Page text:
In early 2012, while still on the road, Brookes founded The Shanti Space, a community that inspires, heals, and creates spaces "where you can tune in, reflect and rejuvenate as you step out of your comfort zone and become deeply alive in the world." This year, there have been retreats in France, Bulgaria, and Indonesia—with a two-week retreat in the Himalayas scheduled for May 2017. "It's primary purpose is to help restore villages in the Himalayas following the earthquake," says Brookes.
Four years after quitting her job, Brookes is following her dreams—"something I wish 'grown ups' didn't lose touch with as they get older"—still living out of a bag, but also pursuing new careers as a photographer, massage therapist, and restorative yogi. "Life can be a meditation," Brookes says, and she hopes to help others find their way.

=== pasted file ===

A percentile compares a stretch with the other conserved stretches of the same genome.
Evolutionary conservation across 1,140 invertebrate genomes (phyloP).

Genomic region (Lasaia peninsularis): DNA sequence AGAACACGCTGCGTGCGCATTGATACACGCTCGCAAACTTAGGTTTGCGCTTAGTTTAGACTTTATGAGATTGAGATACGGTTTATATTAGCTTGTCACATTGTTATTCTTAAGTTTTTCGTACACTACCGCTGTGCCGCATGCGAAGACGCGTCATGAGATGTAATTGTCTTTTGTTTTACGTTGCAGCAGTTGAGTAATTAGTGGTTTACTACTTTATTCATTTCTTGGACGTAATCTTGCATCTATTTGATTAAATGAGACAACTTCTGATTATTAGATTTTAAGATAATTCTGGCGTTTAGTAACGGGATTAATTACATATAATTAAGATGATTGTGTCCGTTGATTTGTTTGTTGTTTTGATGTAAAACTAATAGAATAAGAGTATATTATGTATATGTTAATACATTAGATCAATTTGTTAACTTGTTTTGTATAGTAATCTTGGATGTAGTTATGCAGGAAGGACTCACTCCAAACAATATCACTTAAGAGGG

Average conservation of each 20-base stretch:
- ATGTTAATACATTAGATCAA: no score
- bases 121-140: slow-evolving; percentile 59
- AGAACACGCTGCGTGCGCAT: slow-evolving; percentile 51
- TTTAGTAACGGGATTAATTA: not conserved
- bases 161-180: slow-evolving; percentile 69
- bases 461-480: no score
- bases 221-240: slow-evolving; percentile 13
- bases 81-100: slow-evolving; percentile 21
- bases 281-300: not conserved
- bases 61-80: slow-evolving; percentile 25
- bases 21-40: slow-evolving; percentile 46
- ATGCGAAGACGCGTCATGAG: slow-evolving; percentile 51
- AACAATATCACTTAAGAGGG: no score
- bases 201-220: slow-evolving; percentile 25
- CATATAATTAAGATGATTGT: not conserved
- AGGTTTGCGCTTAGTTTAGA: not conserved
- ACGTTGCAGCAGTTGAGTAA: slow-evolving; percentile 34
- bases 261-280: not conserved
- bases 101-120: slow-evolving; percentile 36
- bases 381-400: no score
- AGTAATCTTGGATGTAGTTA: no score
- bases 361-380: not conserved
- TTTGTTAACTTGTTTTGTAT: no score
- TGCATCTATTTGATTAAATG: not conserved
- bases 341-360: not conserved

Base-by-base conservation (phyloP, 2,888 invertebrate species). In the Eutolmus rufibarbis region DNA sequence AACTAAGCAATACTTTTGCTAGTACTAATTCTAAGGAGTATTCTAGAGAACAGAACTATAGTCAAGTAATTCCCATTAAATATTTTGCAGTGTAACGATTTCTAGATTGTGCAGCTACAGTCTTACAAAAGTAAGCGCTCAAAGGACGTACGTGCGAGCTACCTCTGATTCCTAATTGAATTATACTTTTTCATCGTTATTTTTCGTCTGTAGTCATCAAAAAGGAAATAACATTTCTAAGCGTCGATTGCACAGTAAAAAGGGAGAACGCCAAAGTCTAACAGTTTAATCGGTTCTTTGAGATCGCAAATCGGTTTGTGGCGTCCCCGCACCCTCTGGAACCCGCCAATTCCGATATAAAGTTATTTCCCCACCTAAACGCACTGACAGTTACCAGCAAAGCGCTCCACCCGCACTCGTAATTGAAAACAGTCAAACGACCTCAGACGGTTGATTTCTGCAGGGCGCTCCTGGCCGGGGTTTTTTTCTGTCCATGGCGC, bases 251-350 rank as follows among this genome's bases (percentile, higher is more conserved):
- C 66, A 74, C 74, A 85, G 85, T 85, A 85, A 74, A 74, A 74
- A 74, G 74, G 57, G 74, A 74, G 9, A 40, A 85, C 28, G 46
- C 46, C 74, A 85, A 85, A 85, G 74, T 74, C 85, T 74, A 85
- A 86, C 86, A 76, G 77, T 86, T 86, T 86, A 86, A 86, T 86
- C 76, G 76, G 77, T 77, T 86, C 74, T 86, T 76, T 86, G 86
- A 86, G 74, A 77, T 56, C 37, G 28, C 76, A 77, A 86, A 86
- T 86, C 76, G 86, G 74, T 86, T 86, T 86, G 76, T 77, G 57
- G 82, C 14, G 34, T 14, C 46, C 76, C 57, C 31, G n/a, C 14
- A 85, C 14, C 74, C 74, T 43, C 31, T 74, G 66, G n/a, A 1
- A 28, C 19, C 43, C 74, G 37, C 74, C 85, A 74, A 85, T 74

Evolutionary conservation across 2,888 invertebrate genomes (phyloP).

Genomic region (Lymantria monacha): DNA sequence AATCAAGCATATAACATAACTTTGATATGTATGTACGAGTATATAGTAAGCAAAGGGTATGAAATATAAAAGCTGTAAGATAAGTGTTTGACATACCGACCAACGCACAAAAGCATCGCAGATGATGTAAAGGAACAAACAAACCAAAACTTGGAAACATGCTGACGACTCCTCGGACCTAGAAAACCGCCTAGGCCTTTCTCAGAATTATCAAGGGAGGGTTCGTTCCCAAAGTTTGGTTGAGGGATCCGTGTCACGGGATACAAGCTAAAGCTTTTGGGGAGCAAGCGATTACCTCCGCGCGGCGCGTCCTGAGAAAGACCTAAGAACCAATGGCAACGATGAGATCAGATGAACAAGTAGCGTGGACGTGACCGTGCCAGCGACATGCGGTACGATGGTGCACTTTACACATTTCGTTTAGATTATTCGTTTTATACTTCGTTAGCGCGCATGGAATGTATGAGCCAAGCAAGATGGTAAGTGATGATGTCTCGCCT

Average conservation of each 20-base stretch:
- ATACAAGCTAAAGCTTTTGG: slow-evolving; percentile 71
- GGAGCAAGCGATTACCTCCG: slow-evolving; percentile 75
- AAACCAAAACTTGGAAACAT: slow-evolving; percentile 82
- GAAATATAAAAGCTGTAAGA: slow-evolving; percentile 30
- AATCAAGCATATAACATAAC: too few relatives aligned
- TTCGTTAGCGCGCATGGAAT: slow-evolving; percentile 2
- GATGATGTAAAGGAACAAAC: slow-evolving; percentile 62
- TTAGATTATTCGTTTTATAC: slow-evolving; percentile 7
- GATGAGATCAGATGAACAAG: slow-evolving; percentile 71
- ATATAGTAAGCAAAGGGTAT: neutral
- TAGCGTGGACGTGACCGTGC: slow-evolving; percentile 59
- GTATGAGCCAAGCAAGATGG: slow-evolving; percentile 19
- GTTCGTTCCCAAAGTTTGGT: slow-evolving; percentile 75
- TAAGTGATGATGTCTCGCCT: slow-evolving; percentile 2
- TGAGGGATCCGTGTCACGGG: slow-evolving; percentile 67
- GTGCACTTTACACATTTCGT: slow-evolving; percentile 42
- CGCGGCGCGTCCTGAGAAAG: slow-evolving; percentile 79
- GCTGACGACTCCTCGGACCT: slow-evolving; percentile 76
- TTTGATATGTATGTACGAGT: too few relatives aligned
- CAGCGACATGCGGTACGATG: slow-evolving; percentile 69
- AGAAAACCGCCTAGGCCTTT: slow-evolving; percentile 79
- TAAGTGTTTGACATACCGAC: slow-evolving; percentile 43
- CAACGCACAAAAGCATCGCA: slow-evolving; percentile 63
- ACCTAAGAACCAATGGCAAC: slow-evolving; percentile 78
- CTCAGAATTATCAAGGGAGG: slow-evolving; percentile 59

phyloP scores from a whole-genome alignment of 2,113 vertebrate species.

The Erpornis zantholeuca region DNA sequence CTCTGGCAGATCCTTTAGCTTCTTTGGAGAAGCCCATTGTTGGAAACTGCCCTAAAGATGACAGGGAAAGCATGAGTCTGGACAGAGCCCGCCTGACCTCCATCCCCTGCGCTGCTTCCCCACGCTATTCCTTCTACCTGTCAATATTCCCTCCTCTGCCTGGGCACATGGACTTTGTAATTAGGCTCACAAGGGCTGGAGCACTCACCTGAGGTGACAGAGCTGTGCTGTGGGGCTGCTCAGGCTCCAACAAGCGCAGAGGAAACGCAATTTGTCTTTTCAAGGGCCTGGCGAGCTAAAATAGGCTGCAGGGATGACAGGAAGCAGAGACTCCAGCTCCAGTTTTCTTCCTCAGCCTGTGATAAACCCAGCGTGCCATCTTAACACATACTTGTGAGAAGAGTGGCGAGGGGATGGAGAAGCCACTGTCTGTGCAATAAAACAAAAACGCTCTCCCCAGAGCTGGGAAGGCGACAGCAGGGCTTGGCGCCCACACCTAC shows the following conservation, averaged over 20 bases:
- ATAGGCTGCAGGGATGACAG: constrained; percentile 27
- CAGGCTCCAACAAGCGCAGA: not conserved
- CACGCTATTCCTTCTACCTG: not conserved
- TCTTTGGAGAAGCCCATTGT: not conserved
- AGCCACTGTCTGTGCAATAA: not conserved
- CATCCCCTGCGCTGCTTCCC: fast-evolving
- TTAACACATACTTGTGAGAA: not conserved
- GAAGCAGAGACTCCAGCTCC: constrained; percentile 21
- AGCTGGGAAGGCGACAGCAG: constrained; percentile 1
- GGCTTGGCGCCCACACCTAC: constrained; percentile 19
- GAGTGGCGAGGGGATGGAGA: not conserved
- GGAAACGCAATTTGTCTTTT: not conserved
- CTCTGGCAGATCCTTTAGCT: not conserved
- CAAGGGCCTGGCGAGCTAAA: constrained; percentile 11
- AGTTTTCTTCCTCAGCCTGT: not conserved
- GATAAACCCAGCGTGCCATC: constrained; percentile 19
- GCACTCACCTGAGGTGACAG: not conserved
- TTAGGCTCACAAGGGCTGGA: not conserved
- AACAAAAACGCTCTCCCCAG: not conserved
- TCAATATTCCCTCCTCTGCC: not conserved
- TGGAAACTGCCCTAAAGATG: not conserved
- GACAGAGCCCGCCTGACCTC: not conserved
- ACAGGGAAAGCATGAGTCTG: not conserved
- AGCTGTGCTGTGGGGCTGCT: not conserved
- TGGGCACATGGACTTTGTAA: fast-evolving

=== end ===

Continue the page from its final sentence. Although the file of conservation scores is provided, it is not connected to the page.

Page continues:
where do you live — For the last four years, I have "lived wherever I am." It's a common feeling among travelers. I have a few light houses around the world where I have family and can visit and take refuge, but otherwise I live wherever I lay my hat.
favorite neighborhood dinner — I went on a lovely street food date with a beautiful Maltese guy I traveled with in India. We walked along Pahar Ganj, asked the sellers about their food and their lives and ate a mix of everything that smelled delicious.
luggage — Varies, but mostly a rucksack or two. I am still yet to master packing light. I do a very good job of giving things away that I no longer need and every now and then a sister will give me a nice garment to add to my travel wardrobe. I still have my girlie moments.
gadgets — My camera, without a doubt.